Journal article

Humoral and circulating follicular helper T cell responses in recovered patients with COVID-19

Jennifer A Juno, Hyon-Xhi Tan, Wen Shi Lee, Arnold Reynaldi, Hannah G Kelly, Kathleen Wragg, Robyn Esterbauer, Helen E Kent, C Jane Batten, Francesca L Mordant, Nicholas A Gherardin, Phillip Pymm, Melanie H Dietrich, Nichollas E Scott, Wai-Hong Tham, Dale Godfrey, Kanta Subbarao, Miles P Davenport, Stephen J Kent, Adam K Wheatley

Nature Medicine | NATURE RESEARCH | Published : 2020

Abstract

The severe acute respiratory syndrome coronavirus 2 (SARS-CoV-2) pandemic has dramatically expedited global vaccine development efforts1-3, most targeting the viral 'spike' glycoprotein (S). S localizes on the virion surface and mediates recognition of cellular receptor angiotensin-converting enzyme 2 (ACE2)4-6. Eliciting neutralizing antibodies that block S-ACE2 interaction7-9, or indirectly prevent membrane fusion10, constitute an attractive modality for vaccine-elicited protection11. However, although prototypic S-based vaccines show promise in animal models12-14, the immunogenic properties of S in humans are poorly resolved. In this study, we characterized humoral and circulating follicu..

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Grants

Awarded by Medical Research Future Fund (MRFF)


Awarded by National Health and Medical Research Council (NHMRC)


Awarded by NHMRC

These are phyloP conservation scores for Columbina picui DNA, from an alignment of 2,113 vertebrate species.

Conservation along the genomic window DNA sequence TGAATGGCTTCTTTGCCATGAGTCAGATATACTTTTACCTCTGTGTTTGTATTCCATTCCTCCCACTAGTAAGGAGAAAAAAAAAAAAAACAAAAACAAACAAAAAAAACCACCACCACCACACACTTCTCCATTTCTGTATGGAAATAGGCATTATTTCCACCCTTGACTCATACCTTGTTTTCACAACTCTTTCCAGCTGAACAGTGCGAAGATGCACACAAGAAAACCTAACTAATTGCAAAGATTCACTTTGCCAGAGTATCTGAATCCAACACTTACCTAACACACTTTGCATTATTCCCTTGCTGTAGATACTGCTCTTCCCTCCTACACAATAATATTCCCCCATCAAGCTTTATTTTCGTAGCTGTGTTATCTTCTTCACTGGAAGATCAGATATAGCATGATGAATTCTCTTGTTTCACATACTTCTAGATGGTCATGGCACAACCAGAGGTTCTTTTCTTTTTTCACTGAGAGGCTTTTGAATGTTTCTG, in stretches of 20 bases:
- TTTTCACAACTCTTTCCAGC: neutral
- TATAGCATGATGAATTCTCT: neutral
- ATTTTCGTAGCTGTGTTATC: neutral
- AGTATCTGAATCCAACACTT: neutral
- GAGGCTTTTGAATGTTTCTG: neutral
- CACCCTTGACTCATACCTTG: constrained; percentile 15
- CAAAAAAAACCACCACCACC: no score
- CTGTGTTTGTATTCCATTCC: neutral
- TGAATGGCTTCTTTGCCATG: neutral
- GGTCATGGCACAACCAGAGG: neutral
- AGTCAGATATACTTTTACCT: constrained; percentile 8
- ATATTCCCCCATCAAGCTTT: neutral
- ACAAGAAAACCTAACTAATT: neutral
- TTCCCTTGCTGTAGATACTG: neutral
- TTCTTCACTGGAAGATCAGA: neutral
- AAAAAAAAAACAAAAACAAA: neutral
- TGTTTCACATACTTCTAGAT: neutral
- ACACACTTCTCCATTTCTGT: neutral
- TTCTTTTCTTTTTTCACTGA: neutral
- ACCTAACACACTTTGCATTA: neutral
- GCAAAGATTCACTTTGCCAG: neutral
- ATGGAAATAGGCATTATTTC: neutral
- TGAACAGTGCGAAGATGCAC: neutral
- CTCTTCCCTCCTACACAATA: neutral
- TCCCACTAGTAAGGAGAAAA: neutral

Awarded by Howard Hughes Medical Institute-Wellcome Trust International Research Scholar


Funding Acknowledgements

We thank the generous participation of the trial individuals for providing samples. The SARS-CoV-2 RBD expression plasmids were kindly provided by F. Krammer (Icahn School of Medicine at Mt. Sinai). The human and mouse ACE2 expression plasmids were kindly provided by M. Thomas (Monash University). We acknowledge V. Jameson and staff at the Melbourne Cytometry Platform (Melbourne Brain Centre node) for provision of flow cytometry services. We thank the Melbourne Mass Spectrometry and Proteomics Facility of the Bio21 Molecular Science and Biotechnology Institute at the University of Melbourne for the support of mass spectrometry analysis. This study was supported by the Victorian Government and Medical Research Future Fund (MRFF) GNT2002073 (to W.-H.T., D.I.G., M.P.D., S.J.K. and A.K.W.), the ARC Centre of Excellence in Convergent Bio-Nano Science and Technology (to S.J.K.), National Health and Medical Research Council (NHMRC) program grant APP1149990 (to S.J.K. and M.P.D.), NHMRC project grant GNT1162760 (to A.K.W), the Jack Ma Foundation (to D.I.G., N.A.G. and K.S.) and the A2 Milk Company (to K.S.). W-H.T. is a Howard Hughes Medical Institute-Wellcome Trust International Research Scholar (208693/Z/17/Z). J.A.J., D.I.G., M.P.D., W.-H.T., S.J.K. and A.K.W. are supported by NHMRC fellowships. The Melbourne WHO Collaborating Centre for Reference and Research on Influenza is supported by the Australian Government Department of Health.